It begins: Red Carpet season, in which stylists and PR reps throughout the land bring in the Red Carpet Harvest and carefully apply their dresses to the brands of various celebrities who must all pretend that none of this is a bizarre competition for greatness on this carpet and, simultaneously, any number of secondary clandestine objectives, while holding their arms nonchalantly and making eye contact with six cameras at once. It’s some glitteringly sinister shit, and we all love it so much that we’ve made sure it will continue to exist and require actors to develop a completely different skill set just to manage it.

I’m ambivalent about red carpets. I mean, obviously I’m fascinated by them, because just look at me, but even as I muttered about how the Cannes Shoe Uprising of 2018 needs to be the first step toward normalizing red-carpet flats (it will never happen, probably, but god, these heels are all brutal, at some point in this red carpet cycle I will definitely snap and pull out some historical shoe pictures and outline why), and right in the middle of trying to be cynical about the ways every red carpet makes such stringent and disproportionate demands on women, I got a look at Gwendoline Christie, in a lovely color that suits her and a nice sweeping evening sleeve:

And muttered without even thinking about it, “Who let you sit down in the car?” It’s an osmosis of rarefied public appearance standards that’s likely unhealthy to be worried about. On the other hand, if you’re wearing satin, you have to lie down in the car, so.


And as always, the particular skill set for navigating the red carpet – a completely different skill set than acting – means that some red-carpet dresses end up wearing the person. There’s actually less of this as we go on; the estuary years of red-carpet awkwardness are largely behind us (except the Met Institute Gala, which is an annual estuary that ruins many, many people). At this point, the level of scrutiny is too high for most people to risk tackiness, and everyone’s either retreated to safe-but-polished silhouette, or they’re already spectacular at red carpets and can wear anything they want, ever.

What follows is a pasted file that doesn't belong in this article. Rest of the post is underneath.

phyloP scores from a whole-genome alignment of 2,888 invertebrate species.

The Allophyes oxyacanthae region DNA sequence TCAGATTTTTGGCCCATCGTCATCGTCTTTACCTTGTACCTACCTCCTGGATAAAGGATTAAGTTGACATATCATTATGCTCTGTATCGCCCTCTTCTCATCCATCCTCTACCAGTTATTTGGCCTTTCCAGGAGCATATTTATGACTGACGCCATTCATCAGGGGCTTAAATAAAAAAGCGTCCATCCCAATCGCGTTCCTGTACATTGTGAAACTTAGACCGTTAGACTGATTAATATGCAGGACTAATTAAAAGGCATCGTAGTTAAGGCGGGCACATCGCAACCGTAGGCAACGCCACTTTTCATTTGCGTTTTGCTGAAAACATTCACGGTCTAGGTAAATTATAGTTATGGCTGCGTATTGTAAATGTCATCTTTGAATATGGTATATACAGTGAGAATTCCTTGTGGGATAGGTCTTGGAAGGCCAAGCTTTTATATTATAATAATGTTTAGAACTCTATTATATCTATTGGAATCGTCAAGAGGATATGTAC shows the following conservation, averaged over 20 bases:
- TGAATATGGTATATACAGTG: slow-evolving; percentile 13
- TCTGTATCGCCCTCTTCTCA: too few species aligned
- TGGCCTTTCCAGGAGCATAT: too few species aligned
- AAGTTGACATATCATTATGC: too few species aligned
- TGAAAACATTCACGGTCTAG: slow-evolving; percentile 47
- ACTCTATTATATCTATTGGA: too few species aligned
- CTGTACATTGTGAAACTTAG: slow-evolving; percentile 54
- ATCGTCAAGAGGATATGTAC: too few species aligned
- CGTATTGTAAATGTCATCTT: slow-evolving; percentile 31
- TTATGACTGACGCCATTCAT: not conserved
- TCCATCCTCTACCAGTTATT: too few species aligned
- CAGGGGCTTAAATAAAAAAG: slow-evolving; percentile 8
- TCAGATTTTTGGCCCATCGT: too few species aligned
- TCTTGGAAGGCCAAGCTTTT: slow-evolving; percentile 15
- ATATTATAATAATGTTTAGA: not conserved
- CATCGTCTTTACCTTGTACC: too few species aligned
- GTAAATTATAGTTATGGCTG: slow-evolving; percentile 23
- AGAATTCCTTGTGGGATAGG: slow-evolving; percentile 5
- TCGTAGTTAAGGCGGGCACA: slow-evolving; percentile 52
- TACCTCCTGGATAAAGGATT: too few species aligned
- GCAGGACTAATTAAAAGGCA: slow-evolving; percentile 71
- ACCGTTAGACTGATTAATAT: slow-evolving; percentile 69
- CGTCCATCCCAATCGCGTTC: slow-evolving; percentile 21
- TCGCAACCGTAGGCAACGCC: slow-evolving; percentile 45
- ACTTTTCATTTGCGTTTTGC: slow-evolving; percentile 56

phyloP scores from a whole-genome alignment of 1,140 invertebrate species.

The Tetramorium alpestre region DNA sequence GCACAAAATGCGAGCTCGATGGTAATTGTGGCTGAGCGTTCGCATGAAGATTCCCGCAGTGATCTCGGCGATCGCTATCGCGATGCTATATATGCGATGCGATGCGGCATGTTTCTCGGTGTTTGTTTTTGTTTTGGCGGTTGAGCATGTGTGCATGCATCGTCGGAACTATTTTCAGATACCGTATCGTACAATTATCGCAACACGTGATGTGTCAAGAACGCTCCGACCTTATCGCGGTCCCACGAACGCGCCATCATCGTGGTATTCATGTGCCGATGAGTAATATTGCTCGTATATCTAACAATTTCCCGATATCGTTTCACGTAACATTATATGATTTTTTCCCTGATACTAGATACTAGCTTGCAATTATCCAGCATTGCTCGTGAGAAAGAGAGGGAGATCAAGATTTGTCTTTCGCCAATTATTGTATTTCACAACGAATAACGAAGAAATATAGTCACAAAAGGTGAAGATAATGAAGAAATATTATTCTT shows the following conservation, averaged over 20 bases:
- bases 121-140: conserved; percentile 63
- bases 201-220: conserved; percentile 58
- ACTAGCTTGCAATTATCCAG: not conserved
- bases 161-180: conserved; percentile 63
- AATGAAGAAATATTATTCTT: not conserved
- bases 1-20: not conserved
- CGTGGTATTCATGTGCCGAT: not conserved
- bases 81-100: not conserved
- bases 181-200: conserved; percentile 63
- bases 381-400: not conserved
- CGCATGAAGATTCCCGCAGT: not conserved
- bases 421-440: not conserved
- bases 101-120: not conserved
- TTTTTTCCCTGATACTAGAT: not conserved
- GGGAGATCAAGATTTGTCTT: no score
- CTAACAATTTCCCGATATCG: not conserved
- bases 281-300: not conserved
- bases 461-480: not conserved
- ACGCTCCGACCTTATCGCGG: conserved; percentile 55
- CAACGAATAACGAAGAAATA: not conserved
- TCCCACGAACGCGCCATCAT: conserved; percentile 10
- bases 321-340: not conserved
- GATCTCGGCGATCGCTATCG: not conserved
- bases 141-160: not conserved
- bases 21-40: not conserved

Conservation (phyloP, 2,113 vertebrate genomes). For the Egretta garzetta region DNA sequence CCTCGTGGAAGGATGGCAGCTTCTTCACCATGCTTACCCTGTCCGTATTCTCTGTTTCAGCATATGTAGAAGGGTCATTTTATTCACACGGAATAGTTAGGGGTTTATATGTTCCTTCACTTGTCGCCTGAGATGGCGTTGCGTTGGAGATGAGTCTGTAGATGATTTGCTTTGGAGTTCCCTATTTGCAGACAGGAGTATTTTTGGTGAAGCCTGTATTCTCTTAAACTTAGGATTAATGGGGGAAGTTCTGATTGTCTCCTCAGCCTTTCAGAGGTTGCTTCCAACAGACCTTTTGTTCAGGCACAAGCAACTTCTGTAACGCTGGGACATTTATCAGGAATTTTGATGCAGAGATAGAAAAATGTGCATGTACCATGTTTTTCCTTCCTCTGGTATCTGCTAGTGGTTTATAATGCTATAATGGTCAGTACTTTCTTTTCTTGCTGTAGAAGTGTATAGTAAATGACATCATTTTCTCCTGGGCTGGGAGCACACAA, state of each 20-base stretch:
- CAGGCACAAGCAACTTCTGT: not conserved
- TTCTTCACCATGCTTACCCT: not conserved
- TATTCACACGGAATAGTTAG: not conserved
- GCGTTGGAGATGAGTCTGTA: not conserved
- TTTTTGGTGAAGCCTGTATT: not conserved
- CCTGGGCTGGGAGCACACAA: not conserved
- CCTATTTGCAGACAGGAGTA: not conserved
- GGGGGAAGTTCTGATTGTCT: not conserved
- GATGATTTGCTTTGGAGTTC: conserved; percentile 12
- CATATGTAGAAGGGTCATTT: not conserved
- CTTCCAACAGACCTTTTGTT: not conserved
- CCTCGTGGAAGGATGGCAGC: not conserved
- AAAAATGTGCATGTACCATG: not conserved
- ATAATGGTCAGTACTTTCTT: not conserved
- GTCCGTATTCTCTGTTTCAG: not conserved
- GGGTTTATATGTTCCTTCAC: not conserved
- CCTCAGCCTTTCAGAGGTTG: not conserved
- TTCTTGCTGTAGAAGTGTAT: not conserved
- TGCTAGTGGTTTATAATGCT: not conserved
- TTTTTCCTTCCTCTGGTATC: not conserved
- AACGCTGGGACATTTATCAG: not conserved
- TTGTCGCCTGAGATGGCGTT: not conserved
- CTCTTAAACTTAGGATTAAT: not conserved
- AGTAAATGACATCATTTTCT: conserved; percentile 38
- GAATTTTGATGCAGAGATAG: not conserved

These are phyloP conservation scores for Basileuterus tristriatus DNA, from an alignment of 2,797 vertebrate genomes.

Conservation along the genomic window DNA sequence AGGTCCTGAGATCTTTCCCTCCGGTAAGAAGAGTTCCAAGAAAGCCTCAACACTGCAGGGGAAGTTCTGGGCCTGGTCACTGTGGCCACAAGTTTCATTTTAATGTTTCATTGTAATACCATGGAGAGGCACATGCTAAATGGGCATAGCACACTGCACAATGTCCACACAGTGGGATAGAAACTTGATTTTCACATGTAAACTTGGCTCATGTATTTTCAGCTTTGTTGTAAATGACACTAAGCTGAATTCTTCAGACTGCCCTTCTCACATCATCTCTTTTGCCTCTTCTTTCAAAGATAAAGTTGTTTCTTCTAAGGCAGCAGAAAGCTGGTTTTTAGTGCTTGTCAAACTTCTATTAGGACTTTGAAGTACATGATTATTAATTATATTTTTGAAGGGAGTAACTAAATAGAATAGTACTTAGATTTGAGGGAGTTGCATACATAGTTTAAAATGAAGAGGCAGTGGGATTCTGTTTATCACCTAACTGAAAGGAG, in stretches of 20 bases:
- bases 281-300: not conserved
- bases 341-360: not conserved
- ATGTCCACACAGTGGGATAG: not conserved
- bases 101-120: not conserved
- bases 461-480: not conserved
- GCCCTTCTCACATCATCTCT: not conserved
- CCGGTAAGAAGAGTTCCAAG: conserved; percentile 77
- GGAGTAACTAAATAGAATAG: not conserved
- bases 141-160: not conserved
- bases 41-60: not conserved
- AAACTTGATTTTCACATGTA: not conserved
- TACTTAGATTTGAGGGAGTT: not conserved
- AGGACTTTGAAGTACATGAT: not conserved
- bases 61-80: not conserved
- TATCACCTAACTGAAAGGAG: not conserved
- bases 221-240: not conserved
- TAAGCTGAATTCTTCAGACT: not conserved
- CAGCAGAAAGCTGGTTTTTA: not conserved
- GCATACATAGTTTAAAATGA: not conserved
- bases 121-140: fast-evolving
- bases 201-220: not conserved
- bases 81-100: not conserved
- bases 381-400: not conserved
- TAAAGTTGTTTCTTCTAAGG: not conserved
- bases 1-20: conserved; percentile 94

Take Tracee Ellis Ross, in the header, and below.


This photo contains my favorite thing about any red carpet, which is the teeming morass of support staff who are too stressed to care about the cameras whatsoever, and my second favorite thing about any red carpet, which is someone who can make that backdrop look like a shot from a Vogue editorial. Tracee Ellis Ross has Wearing Clothes on lock as a skill set; it’s always a pleasure just to watch her work the step-and-repeat. She manages to make it look both natural and dynamic.

Other people do fine, but don’t quite master the Dynamic part. That’s perfectly acceptable – the photos are what linger forever – but it also means you can spot a signature pose from fifty paces.

Elisabeth Moss. If it works, why change it? Keep that pose. Keep that pose for the whole carpet. Keep that pose…forever.


Then there are those who can play the red-carpet game and just choose not to. Michelle Dockery’s on that list this year. The dress itself is…nice. Is it a little ingenue for someone who’s been moving into grittier parts on purpose? A little. Is it a beautiful garment? Yeah. Did she go down the entire red carpet resentfully flicking the overskirt at the behest of shouting photographers, making resigned I Hate This And You eyes, as if she knew where this Carolina Herrera was going to get her and just settled in for what had to happen?